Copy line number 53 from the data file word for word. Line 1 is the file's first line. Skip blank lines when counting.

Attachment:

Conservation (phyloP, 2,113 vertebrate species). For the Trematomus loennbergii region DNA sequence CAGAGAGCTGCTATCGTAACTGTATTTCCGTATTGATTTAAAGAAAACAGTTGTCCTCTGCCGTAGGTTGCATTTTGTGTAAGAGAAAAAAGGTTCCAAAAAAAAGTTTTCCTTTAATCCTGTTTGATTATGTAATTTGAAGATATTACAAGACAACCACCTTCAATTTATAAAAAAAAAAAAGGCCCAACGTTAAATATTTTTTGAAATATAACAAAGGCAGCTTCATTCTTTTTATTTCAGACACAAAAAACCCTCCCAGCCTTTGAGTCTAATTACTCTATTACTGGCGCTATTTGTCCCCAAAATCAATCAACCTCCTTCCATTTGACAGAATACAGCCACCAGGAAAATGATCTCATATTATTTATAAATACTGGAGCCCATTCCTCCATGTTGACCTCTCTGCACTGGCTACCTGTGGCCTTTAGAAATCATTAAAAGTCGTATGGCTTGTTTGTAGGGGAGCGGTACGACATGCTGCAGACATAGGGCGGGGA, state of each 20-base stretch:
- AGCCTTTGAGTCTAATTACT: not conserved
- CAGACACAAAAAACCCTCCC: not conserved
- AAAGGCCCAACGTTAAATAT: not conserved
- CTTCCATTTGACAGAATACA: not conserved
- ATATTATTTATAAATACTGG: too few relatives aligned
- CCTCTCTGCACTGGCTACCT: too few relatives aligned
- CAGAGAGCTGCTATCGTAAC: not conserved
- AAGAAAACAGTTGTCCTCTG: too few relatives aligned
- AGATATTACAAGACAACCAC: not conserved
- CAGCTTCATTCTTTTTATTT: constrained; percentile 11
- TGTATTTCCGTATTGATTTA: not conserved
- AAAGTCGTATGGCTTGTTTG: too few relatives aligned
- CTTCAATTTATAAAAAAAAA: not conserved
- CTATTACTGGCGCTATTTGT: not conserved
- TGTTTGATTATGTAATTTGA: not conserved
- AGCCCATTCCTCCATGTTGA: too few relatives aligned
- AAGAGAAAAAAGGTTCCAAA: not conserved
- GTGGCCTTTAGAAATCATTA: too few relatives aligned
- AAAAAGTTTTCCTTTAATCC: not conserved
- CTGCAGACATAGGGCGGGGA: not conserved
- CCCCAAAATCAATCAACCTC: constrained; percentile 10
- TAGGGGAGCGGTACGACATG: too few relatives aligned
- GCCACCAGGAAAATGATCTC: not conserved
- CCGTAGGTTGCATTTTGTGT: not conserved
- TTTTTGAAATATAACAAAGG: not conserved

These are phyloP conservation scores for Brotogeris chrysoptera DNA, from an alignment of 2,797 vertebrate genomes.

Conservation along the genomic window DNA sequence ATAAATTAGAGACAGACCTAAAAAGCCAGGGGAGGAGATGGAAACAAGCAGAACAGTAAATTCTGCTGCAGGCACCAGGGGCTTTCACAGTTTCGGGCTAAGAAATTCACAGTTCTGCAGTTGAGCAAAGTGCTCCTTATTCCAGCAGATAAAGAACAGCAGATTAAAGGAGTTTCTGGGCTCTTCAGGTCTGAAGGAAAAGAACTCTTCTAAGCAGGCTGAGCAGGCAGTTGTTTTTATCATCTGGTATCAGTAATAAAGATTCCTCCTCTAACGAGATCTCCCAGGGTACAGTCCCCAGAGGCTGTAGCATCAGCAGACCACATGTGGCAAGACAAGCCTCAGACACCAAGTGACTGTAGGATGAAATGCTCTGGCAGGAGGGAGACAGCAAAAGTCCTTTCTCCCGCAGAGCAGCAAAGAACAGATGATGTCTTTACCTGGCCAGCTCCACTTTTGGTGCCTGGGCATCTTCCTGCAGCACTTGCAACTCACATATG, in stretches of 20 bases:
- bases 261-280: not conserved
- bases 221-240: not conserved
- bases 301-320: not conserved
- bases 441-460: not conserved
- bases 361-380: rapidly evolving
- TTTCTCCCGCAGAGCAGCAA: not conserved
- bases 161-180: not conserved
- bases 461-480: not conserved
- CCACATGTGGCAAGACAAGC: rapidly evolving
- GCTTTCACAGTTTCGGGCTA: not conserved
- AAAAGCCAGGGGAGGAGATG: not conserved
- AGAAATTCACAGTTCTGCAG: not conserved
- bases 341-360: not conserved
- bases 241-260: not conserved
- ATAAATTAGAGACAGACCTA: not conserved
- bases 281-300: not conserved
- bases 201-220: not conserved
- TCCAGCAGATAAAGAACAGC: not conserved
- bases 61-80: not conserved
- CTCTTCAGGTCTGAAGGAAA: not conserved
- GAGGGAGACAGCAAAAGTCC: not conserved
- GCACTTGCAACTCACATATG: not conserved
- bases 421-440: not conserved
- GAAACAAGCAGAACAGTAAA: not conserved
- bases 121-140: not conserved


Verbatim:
- bases 121-140: not conserved